Since first viewing it on a Phnom Penh newsstand, I have not been able to get a headline from a local paper out of my mind: "Figures Show General Acceptance of Child Rape."
No matter how many times I read it, I can't make any sense of it.
If a society could "generally accept" child rape, then what sort of possible moral values could it have? Behind the headline so much is implied: countless broken young lives, longstanding cycles of violence and trauma. It's simply too hard to fully digest or make sense of.
The irony is that Cambodia is a Buddhist country, with people who are famously regarded by tourists as the most friendly and welcoming in the world, as even the briefest visit will confirm. Yet child rape is endemic, and reportedly on the rise, even as prosecution and punishment remain uncertain.
While Cambodian human rights organizations like LICADHO correctly note that these attacks are often linked to extreme poverty, with perpetrators drawn from the lowest rungs of the economic ladder, it has also been found that government authorities perpetrate more than one-in-four child rapes. As rights group Adhoc had noted, even monks have assaulted underage girls.
Clearly something else is at work. The customary explanations that men are drunk, enraged at their own poverty, trying to avoid HIV/AIDs, or seeking mystical powers from assaulting virgins does not seem to explain the recent rape of a Kratie 2-year-old in November, a Battambang 4-year-old in December, or (by her own father) a 5-year-old and a 6-year-old in Kandal in January.
Although trafficking of children gets much more attention, especially for sexual exploitation in the brothels, child rape has become so common that LICADHO lists it as its "biggest threat to Cambodian children," accounting for 69 percent of its reports cases in 2003, the latest date for rich data that can be found. This is opposed to just 7 percent for child trafficking that same year.
Put bluntly, traditional cultural norms still condone -- and even require -- male domination over women, by violence if necessary. And studies have repeatedly shown that rape -- while commonly conflated with sex and aberrant eroticism -- is really about violence, domination, power and privilege.
In addition, traditions of femininity demand that women must submit to males. This tradition holds their reputations rather than their perpetrators hostage if they make claims of being raped public.
Gender norms like these are hardly confined to Cambodia, but are common across Southeast Asia. For instance, a recent UN survey of 10,000 men in Southeast Asia found that almost a quarter reported having raped someone, at some time, which doesn't count those who did, but declined to admit it.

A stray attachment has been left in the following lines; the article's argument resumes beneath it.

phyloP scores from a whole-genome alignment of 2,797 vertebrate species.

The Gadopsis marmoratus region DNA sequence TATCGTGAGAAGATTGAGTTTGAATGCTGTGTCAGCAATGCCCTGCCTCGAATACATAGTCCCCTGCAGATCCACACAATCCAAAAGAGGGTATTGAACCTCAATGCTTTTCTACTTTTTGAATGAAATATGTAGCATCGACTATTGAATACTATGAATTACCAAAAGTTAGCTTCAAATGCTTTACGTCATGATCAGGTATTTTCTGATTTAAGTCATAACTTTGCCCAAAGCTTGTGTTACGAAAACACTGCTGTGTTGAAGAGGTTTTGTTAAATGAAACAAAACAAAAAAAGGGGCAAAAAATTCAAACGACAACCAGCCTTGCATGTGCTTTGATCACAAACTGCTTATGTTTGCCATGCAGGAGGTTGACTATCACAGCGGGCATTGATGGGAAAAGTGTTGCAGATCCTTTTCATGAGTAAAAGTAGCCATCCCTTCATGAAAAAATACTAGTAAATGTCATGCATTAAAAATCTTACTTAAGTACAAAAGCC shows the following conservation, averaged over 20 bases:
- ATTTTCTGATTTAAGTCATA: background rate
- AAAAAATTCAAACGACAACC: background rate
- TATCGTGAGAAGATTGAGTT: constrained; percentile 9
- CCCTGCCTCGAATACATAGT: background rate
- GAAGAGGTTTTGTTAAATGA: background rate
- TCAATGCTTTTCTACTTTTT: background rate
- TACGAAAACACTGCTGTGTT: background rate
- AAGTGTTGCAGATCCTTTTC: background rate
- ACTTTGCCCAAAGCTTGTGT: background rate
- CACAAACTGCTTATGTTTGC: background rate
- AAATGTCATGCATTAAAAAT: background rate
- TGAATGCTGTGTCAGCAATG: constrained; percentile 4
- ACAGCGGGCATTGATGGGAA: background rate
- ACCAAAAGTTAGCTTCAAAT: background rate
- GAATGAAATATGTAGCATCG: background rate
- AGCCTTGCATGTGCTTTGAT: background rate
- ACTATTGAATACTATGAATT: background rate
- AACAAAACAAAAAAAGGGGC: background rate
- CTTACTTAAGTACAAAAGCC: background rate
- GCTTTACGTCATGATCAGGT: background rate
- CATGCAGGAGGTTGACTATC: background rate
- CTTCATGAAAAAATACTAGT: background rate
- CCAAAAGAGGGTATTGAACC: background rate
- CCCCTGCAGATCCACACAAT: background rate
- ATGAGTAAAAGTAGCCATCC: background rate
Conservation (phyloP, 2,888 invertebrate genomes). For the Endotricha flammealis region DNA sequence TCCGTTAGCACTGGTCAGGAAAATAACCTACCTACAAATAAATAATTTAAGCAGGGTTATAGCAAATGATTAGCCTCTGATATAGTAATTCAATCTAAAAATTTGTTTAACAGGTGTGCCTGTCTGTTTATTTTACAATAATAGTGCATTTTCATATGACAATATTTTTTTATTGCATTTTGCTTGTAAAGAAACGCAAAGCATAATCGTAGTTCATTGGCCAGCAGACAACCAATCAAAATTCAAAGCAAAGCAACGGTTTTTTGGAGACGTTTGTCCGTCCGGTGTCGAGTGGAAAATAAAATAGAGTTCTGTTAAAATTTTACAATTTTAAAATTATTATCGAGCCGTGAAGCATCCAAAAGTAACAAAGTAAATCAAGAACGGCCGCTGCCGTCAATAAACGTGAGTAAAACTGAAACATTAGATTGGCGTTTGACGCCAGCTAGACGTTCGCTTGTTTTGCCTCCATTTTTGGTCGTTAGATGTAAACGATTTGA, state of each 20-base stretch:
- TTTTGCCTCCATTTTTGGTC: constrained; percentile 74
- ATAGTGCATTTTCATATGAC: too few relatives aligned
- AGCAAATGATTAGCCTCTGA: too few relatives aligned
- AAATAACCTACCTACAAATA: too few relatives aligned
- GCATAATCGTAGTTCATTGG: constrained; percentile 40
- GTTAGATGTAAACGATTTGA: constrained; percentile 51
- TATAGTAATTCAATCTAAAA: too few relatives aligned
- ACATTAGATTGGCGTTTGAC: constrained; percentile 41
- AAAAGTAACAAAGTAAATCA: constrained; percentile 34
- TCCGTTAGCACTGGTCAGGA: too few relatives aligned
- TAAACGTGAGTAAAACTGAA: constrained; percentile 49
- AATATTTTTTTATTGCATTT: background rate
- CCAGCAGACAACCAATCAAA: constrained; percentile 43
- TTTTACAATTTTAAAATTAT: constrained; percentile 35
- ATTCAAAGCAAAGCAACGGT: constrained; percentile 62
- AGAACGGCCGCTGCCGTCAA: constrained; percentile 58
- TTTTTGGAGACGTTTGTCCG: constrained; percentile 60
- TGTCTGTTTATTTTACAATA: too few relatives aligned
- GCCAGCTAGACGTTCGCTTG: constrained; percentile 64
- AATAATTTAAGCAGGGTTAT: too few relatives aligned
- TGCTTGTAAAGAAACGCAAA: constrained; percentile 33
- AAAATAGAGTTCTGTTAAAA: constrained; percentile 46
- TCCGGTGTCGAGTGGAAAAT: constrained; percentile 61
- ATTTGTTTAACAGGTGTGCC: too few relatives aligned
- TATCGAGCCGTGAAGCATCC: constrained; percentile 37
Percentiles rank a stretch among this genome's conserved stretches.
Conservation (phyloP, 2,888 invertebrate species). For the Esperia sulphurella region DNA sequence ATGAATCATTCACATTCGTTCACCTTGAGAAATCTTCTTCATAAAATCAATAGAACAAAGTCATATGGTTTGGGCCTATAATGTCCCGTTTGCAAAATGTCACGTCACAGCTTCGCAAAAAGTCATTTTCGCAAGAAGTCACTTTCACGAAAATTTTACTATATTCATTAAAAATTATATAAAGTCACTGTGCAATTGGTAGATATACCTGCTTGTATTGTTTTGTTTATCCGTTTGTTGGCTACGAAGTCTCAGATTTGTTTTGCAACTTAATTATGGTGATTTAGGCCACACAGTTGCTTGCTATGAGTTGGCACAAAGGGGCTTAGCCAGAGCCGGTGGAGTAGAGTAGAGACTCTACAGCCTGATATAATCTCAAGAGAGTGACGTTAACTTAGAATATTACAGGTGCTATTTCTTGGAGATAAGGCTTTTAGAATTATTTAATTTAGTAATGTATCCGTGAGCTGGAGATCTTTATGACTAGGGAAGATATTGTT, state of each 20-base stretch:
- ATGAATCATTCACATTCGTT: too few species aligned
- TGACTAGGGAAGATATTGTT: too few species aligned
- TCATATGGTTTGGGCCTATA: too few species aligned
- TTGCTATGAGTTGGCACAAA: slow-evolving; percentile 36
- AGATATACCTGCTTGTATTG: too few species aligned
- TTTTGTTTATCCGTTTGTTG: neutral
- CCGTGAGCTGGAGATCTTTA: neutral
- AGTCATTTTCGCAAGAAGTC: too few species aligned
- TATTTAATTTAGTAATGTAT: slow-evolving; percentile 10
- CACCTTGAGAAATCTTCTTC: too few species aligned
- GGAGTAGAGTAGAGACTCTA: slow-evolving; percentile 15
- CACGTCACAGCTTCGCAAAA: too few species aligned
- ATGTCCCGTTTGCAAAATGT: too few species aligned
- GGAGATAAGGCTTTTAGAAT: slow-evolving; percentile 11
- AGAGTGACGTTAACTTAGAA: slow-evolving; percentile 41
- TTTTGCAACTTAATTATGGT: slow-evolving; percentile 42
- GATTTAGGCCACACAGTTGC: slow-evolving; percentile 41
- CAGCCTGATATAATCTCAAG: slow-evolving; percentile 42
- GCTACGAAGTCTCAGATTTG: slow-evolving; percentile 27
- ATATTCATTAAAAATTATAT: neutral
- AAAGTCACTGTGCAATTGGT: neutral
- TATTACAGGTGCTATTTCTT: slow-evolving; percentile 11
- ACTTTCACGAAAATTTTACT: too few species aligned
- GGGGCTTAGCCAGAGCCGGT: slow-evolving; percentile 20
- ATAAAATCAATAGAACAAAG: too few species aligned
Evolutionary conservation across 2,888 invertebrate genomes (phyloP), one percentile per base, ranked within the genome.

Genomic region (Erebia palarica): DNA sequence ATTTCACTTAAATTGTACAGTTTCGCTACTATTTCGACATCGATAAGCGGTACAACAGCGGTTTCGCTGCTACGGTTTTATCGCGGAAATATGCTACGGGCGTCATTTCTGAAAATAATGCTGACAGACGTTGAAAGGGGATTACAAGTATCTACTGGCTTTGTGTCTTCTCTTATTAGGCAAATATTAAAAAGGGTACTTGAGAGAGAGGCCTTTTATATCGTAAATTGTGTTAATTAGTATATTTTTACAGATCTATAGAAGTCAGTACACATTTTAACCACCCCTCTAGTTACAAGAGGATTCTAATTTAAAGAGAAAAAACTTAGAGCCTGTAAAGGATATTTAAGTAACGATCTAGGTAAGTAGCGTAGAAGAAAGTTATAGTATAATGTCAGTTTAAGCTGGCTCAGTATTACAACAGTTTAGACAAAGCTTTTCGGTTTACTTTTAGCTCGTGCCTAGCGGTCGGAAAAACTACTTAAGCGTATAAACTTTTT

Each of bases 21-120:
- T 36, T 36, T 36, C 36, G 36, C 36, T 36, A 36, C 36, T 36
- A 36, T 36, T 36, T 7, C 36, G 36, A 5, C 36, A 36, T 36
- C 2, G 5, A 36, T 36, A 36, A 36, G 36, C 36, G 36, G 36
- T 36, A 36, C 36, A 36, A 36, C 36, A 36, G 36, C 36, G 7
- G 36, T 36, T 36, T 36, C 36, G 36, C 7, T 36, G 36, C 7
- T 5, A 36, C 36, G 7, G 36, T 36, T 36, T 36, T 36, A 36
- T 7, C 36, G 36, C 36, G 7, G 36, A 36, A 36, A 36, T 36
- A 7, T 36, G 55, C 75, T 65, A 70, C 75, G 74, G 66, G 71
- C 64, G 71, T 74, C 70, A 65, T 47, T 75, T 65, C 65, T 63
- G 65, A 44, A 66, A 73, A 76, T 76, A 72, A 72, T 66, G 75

Current responses to child rape in Southeast Asia have focused on increasing human rights, public awareness, legal reform and strengthening judiciary and police response. All of these are needed. Cambodian authorities are still now figuring out how to track and collect data on child rape, and many crimes are not prosecuted. Sadly, perpetrators know only a fraction of those who commit such crimes will face actual jail time, and therefore act with impunity.
Something else needs to be done.
There is an argument to be made that when a quarter of the population admits to an illegal activity, it is no longer considered a social aberration that can be ended through laws and policing -- no one can seriously propose rounding up and incarcerating one-in-four adult Cambodian males. That said, any activity so widespread, qualifies as a cultural norm, which may call for additional measures.
Perhaps a key part of combating child rape effectively will include challenging, highlighting and ultimately changing masculine norms and attitudes that tolerate and foster the continued violent domination of women, girls, and children -- and by tapping into the hearts and minds of those males who will no longer stand for this atrocity.
Gender and Development for Cambodia has also found that a significant minority of Cambodian men may have more progressive ideas about masculinity and power. These men, along with many other males, are presumably and also privately repulsed by the ongoing, shameful and horrific reality of child rape that is practiced in their country.
They also found that these very men are afraid to speak out for fear of being stigmatized for their progressive values. Speaking publicly about something that is still considered a private matter is considered taboo in Cambodia. Perhaps, even more taboo than rape.
So what do we do?
We must not only empower women and children to question gender norms, but also the men who would support them. This means finding new ways to transform notions of masculinity and give voices to those men who are willing to speak out in order to drag child rape where it belongs: out of the closet of private acts and into the square of public accountability and repugnance.
Engaging the youth of Cambodia might be our best answer. They can help to promote new and non-violent models of masculinity that challenge the traditional domination of men, the subservience of women, and the tradition that sexual violence by the former was ever a private (male) matter.
Changing longstanding cultural norms and practices is not easy. It requires a significant investment of time, as local rights groups working on it know too well.
But it is a crucial strategy in combatting not only child rape, but also sex trafficking and domestic violence. In many ways, they are branches grown from the same tree, with roots sunk deep into a common cultural soil. There are men who can help us tear them out. They are our natural allies. We need to find, engage and empower them.